A$AP Mob

New York hip-hop collective. A$AP Bari, one of its founders, describes in this interview how they came up with the name: “One day, we were all in Wendy’s in SoHo. [I said] ‘We should just be called PIF Unit.’ The s**t was like, Paid In Full, something. So one day, Yams was like, ‘F**k that. We’re called A$AP.’ I was like, ‘What the f**k that mean?’ He was like, ‘Always Strive And Prosper.’ I was like, ‘You know what, Yams? That s**t is too hard.’ “

ABBA

There’s Abba, the Swedish seafood company, and then there’s ABBA, one of the most successful pop acts of all time. The name is an acronym, spelling out the first names Agnetha, Benny, Björn, and Anni-Frid, and a palindrome (the same backwards as forwards). Benny had been in The Hep Stars (“the Swedish Beatles”) and Björn was a member of The Hootenanny Singers, so the new name was a big improvement. Alternative suggestions put forward in a newspaper competition included Alibaba, Baba, and FABB. Everyone, including the seafood company, loved ABBA. If you love them too, just say Thank You For the Music.

The Abstracts

Fifties doo-wop quartet whose lineup included John Phillips and a bloke called Philip Wallace Blondheim Jr who, after The Abstracts had become The Smoothies, changed his own name to Scott McKenzie. He and Phillips later formed The Journeymen before, having declined the chance to join Phillips in The Mamas & The Papas, McKenzie found international fame by recording the flower power anthem San Francisco (Be Sure to Wear Flowers in Your Hair).

Aerosol Burns

Named after this 1978 song by Essential Logic (Lora Logic’s post-X-Ray Spex outfit), Aerosol Burns describe themselves as “a three-piece playing fierce garage-bound heartbreak power pop”, which seems to cover most of the bases. Here is their very first single, Afraid of the Phone.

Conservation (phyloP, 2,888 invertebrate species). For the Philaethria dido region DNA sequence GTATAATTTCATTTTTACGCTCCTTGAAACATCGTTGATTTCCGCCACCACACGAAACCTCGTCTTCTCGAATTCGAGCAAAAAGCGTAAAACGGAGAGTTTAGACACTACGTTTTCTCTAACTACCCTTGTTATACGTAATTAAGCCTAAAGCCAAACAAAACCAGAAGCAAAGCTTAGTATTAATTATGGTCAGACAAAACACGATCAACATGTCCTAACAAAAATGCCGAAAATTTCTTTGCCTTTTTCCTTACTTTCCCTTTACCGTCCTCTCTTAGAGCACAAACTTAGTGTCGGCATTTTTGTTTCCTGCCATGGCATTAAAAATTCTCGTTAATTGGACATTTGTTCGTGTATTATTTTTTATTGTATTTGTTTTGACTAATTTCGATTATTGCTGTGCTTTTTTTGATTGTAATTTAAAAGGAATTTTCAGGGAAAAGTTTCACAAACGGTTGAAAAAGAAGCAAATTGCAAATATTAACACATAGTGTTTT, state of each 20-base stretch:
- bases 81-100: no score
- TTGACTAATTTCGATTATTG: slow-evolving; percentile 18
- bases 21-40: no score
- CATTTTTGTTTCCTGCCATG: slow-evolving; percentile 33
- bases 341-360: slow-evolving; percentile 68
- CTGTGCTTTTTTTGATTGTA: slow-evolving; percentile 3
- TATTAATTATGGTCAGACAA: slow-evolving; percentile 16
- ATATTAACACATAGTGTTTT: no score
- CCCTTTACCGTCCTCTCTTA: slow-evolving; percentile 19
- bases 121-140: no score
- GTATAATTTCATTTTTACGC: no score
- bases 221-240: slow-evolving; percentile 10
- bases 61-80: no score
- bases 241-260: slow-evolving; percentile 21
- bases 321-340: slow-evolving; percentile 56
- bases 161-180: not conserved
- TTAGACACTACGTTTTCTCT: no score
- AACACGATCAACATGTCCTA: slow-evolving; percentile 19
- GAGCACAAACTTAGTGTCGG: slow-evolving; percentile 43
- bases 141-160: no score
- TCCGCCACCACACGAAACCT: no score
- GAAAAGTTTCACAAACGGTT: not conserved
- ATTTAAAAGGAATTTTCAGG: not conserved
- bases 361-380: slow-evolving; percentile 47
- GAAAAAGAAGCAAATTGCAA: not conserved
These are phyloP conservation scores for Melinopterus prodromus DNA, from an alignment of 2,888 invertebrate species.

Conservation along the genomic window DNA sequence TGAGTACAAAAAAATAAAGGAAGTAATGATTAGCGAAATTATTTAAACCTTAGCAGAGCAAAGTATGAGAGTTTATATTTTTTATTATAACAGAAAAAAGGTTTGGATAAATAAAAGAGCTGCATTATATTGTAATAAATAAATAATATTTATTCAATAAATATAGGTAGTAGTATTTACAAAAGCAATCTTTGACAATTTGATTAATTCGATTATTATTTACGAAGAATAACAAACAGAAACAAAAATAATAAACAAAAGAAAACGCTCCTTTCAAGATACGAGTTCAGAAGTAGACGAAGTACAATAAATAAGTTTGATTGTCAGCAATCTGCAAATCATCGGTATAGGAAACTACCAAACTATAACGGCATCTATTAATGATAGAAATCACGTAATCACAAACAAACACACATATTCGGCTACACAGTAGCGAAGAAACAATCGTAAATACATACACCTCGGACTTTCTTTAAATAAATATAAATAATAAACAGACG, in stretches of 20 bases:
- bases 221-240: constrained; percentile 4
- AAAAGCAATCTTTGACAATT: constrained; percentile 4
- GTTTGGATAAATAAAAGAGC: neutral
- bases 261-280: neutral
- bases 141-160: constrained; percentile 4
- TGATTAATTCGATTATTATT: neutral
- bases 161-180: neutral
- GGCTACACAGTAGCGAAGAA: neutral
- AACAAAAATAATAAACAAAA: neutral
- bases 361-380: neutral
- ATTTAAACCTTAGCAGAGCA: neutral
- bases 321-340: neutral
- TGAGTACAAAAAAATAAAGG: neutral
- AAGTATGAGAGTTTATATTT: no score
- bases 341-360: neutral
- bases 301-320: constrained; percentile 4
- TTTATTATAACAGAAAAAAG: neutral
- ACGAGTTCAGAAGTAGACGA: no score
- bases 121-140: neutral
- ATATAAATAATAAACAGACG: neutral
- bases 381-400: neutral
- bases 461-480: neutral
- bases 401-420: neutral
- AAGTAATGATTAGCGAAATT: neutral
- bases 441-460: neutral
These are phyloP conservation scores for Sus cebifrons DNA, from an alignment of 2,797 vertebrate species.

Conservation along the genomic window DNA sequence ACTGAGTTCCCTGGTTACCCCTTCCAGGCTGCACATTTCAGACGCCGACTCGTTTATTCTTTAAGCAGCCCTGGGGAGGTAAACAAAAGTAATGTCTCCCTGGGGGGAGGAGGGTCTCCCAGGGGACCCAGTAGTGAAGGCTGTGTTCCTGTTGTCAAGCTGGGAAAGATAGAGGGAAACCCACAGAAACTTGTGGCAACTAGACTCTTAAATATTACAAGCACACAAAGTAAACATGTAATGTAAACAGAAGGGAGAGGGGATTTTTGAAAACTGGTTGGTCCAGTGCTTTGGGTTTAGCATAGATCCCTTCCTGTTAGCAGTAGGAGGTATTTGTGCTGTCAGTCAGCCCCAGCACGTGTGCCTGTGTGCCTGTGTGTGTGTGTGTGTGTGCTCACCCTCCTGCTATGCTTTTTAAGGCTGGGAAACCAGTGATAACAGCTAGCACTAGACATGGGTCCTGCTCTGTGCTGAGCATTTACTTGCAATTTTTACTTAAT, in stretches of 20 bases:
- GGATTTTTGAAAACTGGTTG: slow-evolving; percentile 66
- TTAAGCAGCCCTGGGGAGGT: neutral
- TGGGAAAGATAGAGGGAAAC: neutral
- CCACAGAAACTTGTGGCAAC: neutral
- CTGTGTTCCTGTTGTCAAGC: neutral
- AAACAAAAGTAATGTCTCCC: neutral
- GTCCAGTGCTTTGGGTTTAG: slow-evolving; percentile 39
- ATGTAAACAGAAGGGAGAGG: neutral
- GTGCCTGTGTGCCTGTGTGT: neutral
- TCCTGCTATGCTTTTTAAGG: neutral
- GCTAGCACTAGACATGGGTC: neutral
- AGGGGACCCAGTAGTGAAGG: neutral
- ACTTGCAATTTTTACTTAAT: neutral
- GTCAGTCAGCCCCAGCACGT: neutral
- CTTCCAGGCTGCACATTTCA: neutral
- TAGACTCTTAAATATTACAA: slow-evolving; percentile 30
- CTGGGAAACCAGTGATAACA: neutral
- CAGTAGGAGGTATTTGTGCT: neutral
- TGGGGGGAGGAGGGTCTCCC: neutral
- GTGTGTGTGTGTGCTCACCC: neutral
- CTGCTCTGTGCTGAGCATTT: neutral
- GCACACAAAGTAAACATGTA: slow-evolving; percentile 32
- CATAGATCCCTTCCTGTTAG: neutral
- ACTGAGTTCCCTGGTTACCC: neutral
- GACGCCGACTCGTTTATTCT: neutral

An Experiment On A Bird In The Air Pump

Named, rather clumsily, after Joseph Wright of Derby’s 1768 painting (right). Members: C-Bird, D-Bird and X-Bird. Like most bands featured in The Guardian’s new band of the week slot (in 2009), little heard of since. But here they are, looking and sounding pretty good.

And And And

No, not the one in The Commitments. A real band, based in Portland, Oregon, who describe themselves on their website as “everyday misfits who happen to have a pretty interesting band”. Well, they have a cool name. Their latest album is called The Failure.

Appleton

After All Saints split up in 2001, Natalie and Nicole Appleton began performing as a duo and recorded a successful album, Everything’s Eventual. Nicole told viewers to the BBC’s Frank Skinner show in 2002 why they removed the S from their name: “It’s harder. It’s stronger. It’s a statement, instead of, like, ‘Appletons’.” All Saints reformed in 2006. And in 2013.